Salmonella bacteria rely on internal pH sensors to initiate their virulent traits after sensing heightened acidity in their environment, according to a study conducted by researchers at the Yale University School of Medicine and the Yale Microbial Diversity Institute. The findings, published in the June 14 issue of Nature, could someday lead to drugs that disrupt the bacteria’s ability to cause typhoid fever and foodborne illness in humans. Here’s how the sensors work: When the bacterium senses a change into an acidic environment, it begins producing Adenosine triphosphate (ATP), the “energy currency” for all living cells. This boost of ATP
Continue Reading Study: Salmonella’s pH Sensors Trigger Virulence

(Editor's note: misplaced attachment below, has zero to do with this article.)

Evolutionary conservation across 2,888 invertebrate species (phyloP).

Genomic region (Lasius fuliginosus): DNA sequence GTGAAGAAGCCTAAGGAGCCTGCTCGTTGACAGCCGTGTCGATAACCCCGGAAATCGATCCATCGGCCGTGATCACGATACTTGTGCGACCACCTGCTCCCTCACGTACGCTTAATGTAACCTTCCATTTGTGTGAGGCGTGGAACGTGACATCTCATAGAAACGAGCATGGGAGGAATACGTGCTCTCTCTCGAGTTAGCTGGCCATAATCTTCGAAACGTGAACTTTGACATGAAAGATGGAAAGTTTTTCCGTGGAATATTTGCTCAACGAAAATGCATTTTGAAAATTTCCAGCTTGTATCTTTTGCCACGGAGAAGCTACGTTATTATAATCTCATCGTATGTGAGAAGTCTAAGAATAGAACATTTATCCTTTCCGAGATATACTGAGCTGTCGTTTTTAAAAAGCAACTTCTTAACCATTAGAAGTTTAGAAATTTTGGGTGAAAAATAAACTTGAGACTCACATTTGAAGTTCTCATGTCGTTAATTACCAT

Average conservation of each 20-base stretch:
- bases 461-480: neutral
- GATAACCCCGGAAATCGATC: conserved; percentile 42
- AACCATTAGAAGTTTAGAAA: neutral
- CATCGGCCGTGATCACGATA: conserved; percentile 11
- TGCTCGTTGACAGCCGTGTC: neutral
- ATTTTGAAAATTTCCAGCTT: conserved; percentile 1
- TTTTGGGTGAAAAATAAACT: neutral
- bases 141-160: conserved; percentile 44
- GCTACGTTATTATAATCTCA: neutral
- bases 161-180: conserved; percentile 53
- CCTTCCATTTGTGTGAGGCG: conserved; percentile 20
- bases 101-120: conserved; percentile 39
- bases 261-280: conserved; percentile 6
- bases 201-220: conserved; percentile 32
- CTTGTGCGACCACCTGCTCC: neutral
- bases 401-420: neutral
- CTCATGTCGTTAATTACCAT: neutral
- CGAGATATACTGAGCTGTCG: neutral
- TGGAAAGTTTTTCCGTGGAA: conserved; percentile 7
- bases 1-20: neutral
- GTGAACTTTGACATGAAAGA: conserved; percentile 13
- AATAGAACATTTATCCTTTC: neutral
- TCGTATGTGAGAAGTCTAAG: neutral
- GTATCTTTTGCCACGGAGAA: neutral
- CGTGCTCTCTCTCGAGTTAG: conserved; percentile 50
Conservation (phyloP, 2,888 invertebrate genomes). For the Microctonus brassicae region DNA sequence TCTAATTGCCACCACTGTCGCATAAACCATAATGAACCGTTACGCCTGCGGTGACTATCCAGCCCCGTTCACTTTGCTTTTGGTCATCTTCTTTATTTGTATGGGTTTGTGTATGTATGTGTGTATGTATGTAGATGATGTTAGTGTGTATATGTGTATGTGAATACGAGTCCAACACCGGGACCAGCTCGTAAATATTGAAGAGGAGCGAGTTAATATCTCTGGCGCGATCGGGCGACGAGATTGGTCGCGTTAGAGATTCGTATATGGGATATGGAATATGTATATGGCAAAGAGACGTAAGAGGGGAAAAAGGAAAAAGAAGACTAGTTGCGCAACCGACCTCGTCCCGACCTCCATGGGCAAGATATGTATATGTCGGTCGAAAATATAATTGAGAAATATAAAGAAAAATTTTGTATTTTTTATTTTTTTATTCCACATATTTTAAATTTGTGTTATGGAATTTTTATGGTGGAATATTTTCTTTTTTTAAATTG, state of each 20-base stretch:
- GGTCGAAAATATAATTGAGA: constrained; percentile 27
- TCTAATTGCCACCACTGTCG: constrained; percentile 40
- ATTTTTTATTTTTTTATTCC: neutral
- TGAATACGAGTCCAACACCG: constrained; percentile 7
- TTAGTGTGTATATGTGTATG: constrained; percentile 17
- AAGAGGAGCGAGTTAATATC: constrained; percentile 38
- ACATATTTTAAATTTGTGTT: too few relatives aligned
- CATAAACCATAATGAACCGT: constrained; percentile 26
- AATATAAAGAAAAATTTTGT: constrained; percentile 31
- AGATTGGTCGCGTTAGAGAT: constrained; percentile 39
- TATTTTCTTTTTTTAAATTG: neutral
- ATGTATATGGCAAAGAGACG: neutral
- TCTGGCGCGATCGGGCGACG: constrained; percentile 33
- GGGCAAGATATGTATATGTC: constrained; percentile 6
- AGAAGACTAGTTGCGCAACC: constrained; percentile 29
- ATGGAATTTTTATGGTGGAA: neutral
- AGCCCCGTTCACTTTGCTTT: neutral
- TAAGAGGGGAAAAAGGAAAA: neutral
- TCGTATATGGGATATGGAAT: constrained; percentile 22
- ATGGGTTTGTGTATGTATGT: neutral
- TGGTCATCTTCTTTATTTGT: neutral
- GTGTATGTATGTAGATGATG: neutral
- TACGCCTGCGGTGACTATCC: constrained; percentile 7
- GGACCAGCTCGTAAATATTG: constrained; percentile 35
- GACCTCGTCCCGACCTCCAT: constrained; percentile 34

Last week, as health advocates around the nation raced against a deadline to submit comments to the federal government on food marketing to children, the food industry was busy doing what it does best: Launching a massive PR campaign to undermine anything the feds might dare do to protect children from corporate predatory marketing.

What exactly got the likes of PepsiCo, Kraft Foods, and McDonald’s in such a tizzy? You would think, by the tone and fervor of their reaction, that the government was imposing a complete ban on food marketing to children.


Instead, at the request of Congress,
Continue Reading Junk Food Industry Determined to Target Kids